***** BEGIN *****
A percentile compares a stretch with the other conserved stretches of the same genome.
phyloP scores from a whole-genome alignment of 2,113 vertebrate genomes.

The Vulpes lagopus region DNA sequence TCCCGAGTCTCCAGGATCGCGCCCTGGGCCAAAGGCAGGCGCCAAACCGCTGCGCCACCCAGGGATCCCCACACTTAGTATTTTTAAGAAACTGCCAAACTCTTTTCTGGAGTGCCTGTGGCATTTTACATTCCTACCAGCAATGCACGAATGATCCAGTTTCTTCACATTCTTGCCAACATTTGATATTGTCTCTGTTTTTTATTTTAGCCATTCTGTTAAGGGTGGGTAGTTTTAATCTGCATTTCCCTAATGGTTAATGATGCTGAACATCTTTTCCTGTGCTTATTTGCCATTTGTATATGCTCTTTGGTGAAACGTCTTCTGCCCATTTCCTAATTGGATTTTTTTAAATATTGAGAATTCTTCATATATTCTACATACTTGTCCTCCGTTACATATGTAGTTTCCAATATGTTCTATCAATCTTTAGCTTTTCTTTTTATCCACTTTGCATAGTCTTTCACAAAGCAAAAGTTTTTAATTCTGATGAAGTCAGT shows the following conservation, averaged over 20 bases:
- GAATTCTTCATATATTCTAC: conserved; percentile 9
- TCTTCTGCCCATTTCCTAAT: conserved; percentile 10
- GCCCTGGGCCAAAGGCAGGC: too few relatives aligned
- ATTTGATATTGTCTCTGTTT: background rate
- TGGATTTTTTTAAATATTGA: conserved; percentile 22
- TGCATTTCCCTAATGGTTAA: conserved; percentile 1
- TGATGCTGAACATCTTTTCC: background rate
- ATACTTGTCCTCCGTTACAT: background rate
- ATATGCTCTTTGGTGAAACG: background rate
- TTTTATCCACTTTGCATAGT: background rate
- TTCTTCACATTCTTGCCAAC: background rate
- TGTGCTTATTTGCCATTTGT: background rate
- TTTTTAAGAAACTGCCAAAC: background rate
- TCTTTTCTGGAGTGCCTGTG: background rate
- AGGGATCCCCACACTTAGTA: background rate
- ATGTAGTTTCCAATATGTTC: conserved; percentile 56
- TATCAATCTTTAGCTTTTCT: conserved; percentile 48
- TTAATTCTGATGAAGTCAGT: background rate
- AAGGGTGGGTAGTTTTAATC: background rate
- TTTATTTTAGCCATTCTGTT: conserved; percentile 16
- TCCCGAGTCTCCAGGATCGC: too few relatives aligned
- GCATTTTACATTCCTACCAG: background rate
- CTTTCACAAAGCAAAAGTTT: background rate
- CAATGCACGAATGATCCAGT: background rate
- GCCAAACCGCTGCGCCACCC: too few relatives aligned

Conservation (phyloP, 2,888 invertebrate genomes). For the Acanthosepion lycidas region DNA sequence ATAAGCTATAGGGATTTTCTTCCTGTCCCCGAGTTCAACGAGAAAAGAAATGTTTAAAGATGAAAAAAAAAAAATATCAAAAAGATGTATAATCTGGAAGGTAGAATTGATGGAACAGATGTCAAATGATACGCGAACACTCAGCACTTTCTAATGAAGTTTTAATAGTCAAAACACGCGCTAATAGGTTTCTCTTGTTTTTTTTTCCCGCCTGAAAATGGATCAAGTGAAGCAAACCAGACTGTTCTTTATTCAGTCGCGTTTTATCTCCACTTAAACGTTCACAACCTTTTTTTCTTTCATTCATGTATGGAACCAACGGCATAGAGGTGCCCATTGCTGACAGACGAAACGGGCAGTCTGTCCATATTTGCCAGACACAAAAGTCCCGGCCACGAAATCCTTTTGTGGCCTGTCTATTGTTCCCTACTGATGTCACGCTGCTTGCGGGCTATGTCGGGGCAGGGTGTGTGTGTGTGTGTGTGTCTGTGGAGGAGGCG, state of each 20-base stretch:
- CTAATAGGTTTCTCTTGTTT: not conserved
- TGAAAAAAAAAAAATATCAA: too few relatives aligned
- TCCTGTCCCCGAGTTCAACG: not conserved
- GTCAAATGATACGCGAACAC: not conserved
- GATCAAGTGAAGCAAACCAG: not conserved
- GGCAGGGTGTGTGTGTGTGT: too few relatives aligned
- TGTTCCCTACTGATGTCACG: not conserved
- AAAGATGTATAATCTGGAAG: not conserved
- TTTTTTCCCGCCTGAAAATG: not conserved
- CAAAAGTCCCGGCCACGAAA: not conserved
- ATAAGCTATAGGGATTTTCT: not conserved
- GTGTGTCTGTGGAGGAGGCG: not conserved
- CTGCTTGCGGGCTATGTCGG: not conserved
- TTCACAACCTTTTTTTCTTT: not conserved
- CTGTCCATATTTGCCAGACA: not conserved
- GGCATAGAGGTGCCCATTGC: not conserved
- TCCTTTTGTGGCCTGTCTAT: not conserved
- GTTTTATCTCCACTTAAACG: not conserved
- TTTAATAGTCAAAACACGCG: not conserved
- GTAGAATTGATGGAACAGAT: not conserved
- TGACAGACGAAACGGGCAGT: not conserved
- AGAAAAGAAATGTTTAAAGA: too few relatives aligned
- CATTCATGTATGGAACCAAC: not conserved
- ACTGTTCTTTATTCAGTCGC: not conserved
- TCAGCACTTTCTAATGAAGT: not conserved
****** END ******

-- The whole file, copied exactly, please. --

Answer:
A percentile compares a stretch with the other conserved stretches of the same genome.
phyloP scores from a whole-genome alignment of 2,113 vertebrate genomes.

The Vulpes lagopus region DNA sequence TCCCGAGTCTCCAGGATCGCGCCCTGGGCCAAAGGCAGGCGCCAAACCGCTGCGCCACCCAGGGATCCCCACACTTAGTATTTTTAAGAAACTGCCAAACTCTTTTCTGGAGTGCCTGTGGCATTTTACATTCCTACCAGCAATGCACGAATGATCCAGTTTCTTCACATTCTTGCCAACATTTGATATTGTCTCTGTTTTTTATTTTAGCCATTCTGTTAAGGGTGGGTAGTTTTAATCTGCATTTCCCTAATGGTTAATGATGCTGAACATCTTTTCCTGTGCTTATTTGCCATTTGTATATGCTCTTTGGTGAAACGTCTTCTGCCCATTTCCTAATTGGATTTTTTTAAATATTGAGAATTCTTCATATATTCTACATACTTGTCCTCCGTTACATATGTAGTTTCCAATATGTTCTATCAATCTTTAGCTTTTCTTTTTATCCACTTTGCATAGTCTTTCACAAAGCAAAAGTTTTTAATTCTGATGAAGTCAGT shows the following conservation, averaged over 20 bases:
- GAATTCTTCATATATTCTAC: conserved; percentile 9
- TCTTCTGCCCATTTCCTAAT: conserved; percentile 10
- GCCCTGGGCCAAAGGCAGGC: too few relatives aligned
- ATTTGATATTGTCTCTGTTT: background rate
- TGGATTTTTTTAAATATTGA: conserved; percentile 22
- TGCATTTCCCTAATGGTTAA: conserved; percentile 1
- TGATGCTGAACATCTTTTCC: background rate
- ATACTTGTCCTCCGTTACAT: background rate
- ATATGCTCTTTGGTGAAACG: background rate
- TTTTATCCACTTTGCATAGT: background rate
- TTCTTCACATTCTTGCCAAC: background rate
- TGTGCTTATTTGCCATTTGT: background rate
- TTTTTAAGAAACTGCCAAAC: background rate
- TCTTTTCTGGAGTGCCTGTG: background rate
- AGGGATCCCCACACTTAGTA: background rate
- ATGTAGTTTCCAATATGTTC: conserved; percentile 56
- TATCAATCTTTAGCTTTTCT: conserved; percentile 48
- TTAATTCTGATGAAGTCAGT: background rate
- AAGGGTGGGTAGTTTTAATC: background rate
- TTTATTTTAGCCATTCTGTT: conserved; percentile 16
- TCCCGAGTCTCCAGGATCGC: too few relatives aligned
- GCATTTTACATTCCTACCAG: background rate
- CTTTCACAAAGCAAAAGTTT: background rate
- CAATGCACGAATGATCCAGT: background rate
- GCCAAACCGCTGCGCCACCC: too few relatives aligned

Conservation (phyloP, 2,888 invertebrate genomes). For the Acanthosepion lycidas region DNA sequence ATAAGCTATAGGGATTTTCTTCCTGTCCCCGAGTTCAACGAGAAAAGAAATGTTTAAAGATGAAAAAAAAAAAATATCAAAAAGATGTATAATCTGGAAGGTAGAATTGATGGAACAGATGTCAAATGATACGCGAACACTCAGCACTTTCTAATGAAGTTTTAATAGTCAAAACACGCGCTAATAGGTTTCTCTTGTTTTTTTTTCCCGCCTGAAAATGGATCAAGTGAAGCAAACCAGACTGTTCTTTATTCAGTCGCGTTTTATCTCCACTTAAACGTTCACAACCTTTTTTTCTTTCATTCATGTATGGAACCAACGGCATAGAGGTGCCCATTGCTGACAGACGAAACGGGCAGTCTGTCCATATTTGCCAGACACAAAAGTCCCGGCCACGAAATCCTTTTGTGGCCTGTCTATTGTTCCCTACTGATGTCACGCTGCTTGCGGGCTATGTCGGGGCAGGGTGTGTGTGTGTGTGTGTGTCTGTGGAGGAGGCG, state of each 20-base stretch:
- CTAATAGGTTTCTCTTGTTT: not conserved
- TGAAAAAAAAAAAATATCAA: too few relatives aligned
- TCCTGTCCCCGAGTTCAACG: not conserved
- GTCAAATGATACGCGAACAC: not conserved
- GATCAAGTGAAGCAAACCAG: not conserved
- GGCAGGGTGTGTGTGTGTGT: too few relatives aligned
- TGTTCCCTACTGATGTCACG: not conserved
- AAAGATGTATAATCTGGAAG: not conserved
- TTTTTTCCCGCCTGAAAATG: not conserved
- CAAAAGTCCCGGCCACGAAA: not conserved
- ATAAGCTATAGGGATTTTCT: not conserved
- GTGTGTCTGTGGAGGAGGCG: not conserved
- CTGCTTGCGGGCTATGTCGG: not conserved
- TTCACAACCTTTTTTTCTTT: not conserved
- CTGTCCATATTTGCCAGACA: not conserved
- GGCATAGAGGTGCCCATTGC: not conserved
- TCCTTTTGTGGCCTGTCTAT: not conserved
- GTTTTATCTCCACTTAAACG: not conserved
- TTTAATAGTCAAAACACGCG: not conserved
- GTAGAATTGATGGAACAGAT: not conserved
- TGACAGACGAAACGGGCAGT: not conserved
- AGAAAAGAAATGTTTAAAGA: too few relatives aligned
- CATTCATGTATGGAACCAAC: not conserved
- ACTGTTCTTTATTCAGTCGC: not conserved
- TCAGCACTTTCTAATGAAGT: not conserved